That the block was "incorporated" into the ship's gear is a conclusion *74 and is of no help in answering the question before us. Why was the block "incorporated" into the ship's regular cargo handling gear and the staging not? The only answer offered by respondent would seem to be that the block (1) may have been property of the shipowner, and (2) it was the type and kind of equipment usually composing ship's gear. Reliance upon these factors seems to overlook the basic rationale upon which the courts have developed the right of a longshoreman to recover for unseaworthiness. That is, they view him as a seaman when he is engaged in loading the ship's cargowork traditionally performed by a seaman. Seas Shipping Co. v. Sieracki, supra. If the seaman traditionally performed the task of loading this cargo, it was the ship which presumably supplied him with materials necessary to accomplish this task. In other words, the law in this area logically negates the concept of an independent contractor performing the task of unloading. To inject such a third person into the picture, for the purpose of determining today what equipment does not belong to the shipowner or is not part of his standard gear, in order to resolve the issue of seaworthiness, is incongruous.

Although this would appear to be a logical conclusion, perhaps nowhere in the law is one less justified to rest assured in logic than in the area under discussion. Nevertheless we can do no more than rely upon precedent, when that precedent is distinguished solely by factors which we feel have no logical significance to the issue at hand.

We have purposely left until last the case of Brabazon v. Belships, Inc., supra, the only affirmative authority relied upon by the respondents on this point. A small part of that opinion dealt with the question of whether the particular plank which caused the accident rendered the ship unseaworthy.[4] The Court reached the conclusion that it did not (although it allowed recovery on other grounds) and in a sentence pointed up the factors which apparently influenced its decision, i. e., "The unknown source of the board, its transitory placement and its lack of any characteristic adapting it for particular shipboard use or differentiating it from other miscellaneous lumber all combine to require the conclusion that the object was not an `appurtenance' of the ship as that term is used in connection with the shipowner's special responsibility for seaworthiness of ship's gear and appliances." 202 F.2d at page 908. None of these factors are present here.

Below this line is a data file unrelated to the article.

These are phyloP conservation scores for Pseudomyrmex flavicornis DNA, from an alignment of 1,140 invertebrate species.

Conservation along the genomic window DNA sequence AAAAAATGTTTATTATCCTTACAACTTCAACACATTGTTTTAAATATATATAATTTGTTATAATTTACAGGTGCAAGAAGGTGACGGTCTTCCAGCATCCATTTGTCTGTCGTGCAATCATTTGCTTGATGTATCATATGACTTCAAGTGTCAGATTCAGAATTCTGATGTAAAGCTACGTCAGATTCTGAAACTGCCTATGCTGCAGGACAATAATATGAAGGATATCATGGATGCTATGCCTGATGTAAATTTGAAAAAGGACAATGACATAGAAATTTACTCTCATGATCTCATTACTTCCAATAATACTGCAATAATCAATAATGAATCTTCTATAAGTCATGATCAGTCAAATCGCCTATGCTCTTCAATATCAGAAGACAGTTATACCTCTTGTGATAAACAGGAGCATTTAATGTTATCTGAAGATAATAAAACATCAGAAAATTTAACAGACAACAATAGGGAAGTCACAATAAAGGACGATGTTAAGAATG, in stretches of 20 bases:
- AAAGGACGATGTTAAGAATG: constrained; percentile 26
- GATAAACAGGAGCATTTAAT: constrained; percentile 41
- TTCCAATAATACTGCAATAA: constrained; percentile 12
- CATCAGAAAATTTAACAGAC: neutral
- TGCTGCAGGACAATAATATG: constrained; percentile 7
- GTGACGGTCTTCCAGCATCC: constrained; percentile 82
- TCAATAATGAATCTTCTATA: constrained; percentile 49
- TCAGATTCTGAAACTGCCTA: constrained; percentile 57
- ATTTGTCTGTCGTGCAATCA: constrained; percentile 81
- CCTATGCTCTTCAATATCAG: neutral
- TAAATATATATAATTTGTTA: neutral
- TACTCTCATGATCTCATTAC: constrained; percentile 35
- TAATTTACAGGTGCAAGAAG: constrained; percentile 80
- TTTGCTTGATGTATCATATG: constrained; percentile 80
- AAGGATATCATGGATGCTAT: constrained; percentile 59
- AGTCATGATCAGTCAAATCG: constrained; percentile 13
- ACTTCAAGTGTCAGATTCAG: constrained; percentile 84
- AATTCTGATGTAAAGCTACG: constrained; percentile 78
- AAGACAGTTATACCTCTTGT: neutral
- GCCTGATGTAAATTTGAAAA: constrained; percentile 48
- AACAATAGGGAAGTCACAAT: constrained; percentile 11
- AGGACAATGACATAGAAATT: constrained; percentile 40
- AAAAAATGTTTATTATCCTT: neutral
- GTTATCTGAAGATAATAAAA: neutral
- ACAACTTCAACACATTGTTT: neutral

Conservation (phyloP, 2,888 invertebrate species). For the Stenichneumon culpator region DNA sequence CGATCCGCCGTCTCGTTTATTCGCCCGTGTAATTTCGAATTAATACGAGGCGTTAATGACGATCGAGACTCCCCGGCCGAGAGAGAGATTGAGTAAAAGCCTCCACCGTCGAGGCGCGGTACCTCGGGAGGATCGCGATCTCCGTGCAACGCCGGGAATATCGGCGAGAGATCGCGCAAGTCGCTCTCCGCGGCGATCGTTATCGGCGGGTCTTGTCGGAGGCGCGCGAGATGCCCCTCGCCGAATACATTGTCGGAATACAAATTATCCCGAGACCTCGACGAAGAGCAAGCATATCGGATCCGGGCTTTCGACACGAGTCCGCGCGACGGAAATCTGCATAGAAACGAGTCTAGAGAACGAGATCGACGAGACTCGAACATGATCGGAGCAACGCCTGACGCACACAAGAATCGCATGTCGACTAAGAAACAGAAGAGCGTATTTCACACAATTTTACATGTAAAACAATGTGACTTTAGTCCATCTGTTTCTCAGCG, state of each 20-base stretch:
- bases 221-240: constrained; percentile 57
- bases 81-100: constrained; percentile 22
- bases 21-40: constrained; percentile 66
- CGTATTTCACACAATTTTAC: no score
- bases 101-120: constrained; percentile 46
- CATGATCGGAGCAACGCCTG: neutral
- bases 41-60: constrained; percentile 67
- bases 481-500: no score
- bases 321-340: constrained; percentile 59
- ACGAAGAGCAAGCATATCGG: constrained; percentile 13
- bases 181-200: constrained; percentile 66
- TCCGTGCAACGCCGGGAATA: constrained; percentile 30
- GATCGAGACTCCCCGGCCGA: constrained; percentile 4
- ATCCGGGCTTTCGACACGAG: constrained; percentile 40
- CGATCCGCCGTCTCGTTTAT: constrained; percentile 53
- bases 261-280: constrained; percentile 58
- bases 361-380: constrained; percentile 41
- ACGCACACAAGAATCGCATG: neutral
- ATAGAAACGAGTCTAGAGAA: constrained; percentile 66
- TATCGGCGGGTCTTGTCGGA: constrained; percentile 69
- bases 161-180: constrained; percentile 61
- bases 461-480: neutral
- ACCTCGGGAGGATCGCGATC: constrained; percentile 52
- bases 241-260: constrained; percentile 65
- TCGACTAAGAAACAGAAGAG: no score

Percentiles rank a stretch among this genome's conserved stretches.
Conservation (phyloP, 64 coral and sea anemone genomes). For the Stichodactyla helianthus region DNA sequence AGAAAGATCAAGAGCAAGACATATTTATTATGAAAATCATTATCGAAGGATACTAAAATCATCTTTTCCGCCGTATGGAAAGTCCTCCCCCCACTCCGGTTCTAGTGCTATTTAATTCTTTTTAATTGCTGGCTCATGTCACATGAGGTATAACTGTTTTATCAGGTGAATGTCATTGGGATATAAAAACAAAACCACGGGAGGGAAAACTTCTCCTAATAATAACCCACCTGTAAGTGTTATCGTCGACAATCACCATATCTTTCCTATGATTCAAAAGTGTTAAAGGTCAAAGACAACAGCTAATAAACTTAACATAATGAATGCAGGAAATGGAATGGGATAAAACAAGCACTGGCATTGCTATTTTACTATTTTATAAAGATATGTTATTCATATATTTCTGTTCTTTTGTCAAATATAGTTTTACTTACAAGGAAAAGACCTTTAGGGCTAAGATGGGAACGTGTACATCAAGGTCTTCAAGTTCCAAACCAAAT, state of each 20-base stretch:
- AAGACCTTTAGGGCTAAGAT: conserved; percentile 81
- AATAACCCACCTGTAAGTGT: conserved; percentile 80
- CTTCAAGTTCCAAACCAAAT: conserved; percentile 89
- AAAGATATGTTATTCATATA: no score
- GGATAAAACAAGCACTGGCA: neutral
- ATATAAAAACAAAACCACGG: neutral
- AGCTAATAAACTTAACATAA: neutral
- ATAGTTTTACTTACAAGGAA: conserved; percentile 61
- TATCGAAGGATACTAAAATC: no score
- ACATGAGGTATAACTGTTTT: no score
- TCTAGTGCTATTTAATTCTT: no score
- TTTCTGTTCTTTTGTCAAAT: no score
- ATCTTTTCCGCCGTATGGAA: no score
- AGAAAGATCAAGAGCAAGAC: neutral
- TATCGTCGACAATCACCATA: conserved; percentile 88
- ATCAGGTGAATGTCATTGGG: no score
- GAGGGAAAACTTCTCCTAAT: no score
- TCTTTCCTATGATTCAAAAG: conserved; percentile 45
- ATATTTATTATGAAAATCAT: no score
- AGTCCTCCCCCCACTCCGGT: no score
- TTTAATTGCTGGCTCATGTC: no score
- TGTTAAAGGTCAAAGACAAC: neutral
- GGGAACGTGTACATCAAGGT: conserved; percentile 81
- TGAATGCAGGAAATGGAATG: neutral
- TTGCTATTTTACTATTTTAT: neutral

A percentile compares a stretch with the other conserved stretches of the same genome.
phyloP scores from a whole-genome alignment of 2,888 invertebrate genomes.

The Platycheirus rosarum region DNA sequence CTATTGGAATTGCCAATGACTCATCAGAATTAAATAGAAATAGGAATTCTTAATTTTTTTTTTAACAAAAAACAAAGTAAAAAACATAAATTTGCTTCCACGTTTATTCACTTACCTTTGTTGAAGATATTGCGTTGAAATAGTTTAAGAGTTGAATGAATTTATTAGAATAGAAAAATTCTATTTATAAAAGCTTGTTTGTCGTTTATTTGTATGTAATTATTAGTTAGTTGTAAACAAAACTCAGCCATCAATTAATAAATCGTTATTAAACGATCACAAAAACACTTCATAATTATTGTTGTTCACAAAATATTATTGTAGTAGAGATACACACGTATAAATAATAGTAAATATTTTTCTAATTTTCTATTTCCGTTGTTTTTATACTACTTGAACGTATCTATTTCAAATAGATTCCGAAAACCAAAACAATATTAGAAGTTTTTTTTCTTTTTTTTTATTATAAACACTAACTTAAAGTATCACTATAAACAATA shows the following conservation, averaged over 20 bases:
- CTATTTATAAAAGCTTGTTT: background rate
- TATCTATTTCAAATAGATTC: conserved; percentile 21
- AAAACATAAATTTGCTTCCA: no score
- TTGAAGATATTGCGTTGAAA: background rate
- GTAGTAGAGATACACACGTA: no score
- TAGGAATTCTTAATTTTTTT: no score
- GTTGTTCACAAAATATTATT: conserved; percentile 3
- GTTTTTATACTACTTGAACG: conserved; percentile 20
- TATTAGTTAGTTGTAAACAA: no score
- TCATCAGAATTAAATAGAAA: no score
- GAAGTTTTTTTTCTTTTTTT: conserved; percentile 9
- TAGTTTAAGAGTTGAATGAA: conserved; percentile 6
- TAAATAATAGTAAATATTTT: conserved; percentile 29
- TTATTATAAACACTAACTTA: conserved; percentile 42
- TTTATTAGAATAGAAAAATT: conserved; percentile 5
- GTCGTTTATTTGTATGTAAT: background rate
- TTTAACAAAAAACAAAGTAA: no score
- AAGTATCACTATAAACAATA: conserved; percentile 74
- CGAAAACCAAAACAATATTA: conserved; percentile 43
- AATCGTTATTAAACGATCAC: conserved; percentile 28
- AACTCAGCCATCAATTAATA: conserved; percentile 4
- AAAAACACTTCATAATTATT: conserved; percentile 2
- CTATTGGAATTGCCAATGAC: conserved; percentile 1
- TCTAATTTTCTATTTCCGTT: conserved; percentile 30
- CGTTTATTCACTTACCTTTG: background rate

The defective pallet came from the stevedore and as we mentioned above, we see no reason why this fact should preclude a finding of unseaworthiness, since, for the purposes of recovery, the law views the longshoreman as a member of the ship's crewnecessarily negating the concept of a third party (independent stevedore) supplying the gear and appliances ordinarily used to stow cargo.

Furthermore we are not dealing with a "transitory placement" in our case. The pallet was intentionally placed upon the floor of the hold by the longshoreman at the beginning of their loading operation. It had been there for over an hour prior to the time of the accident. It would necessarily remain there until completion of the loading operation, since its use there was the usual, customary, proper and acceptable practice for loading cartons of Hershey chocolate. It was no more transitory than the cargo hook in the De Van case or the "Baltimore dog" in the Litwinowicz and Matyas case.

Finally, this pallet did have characteristics which made it adaptable for loading the particular type cargo involved on the ship. This is borne out by the fact that the longshoremen regularly used these pallets in just this way when loading this type cargo. They did not on one occasion use pallets and on another *75 use dunage or hatchboards or other wood. The pallets were placed there intentionally to fulfill a needjust as the cargo hook or "Baltimore dog" fulfilled a need. To the extent they were so placedand were not merely thrown down for a moments usethey became an appurtenance of the S. S. "Yaka" and rendered that ship pro tanto unseaworthy.[5]

The Question of Liability in Rem

We turn then to the second question of law in this case, which both parties agree has never been decided in the Third Circuit. The question simply stated is: May a stevedore employed by a bare boat charterer maintain an action in rem against the vessel to recover damages for personal injuries caused by unseaworthiness which arose after the ship was surrendered to the bare boat charterer?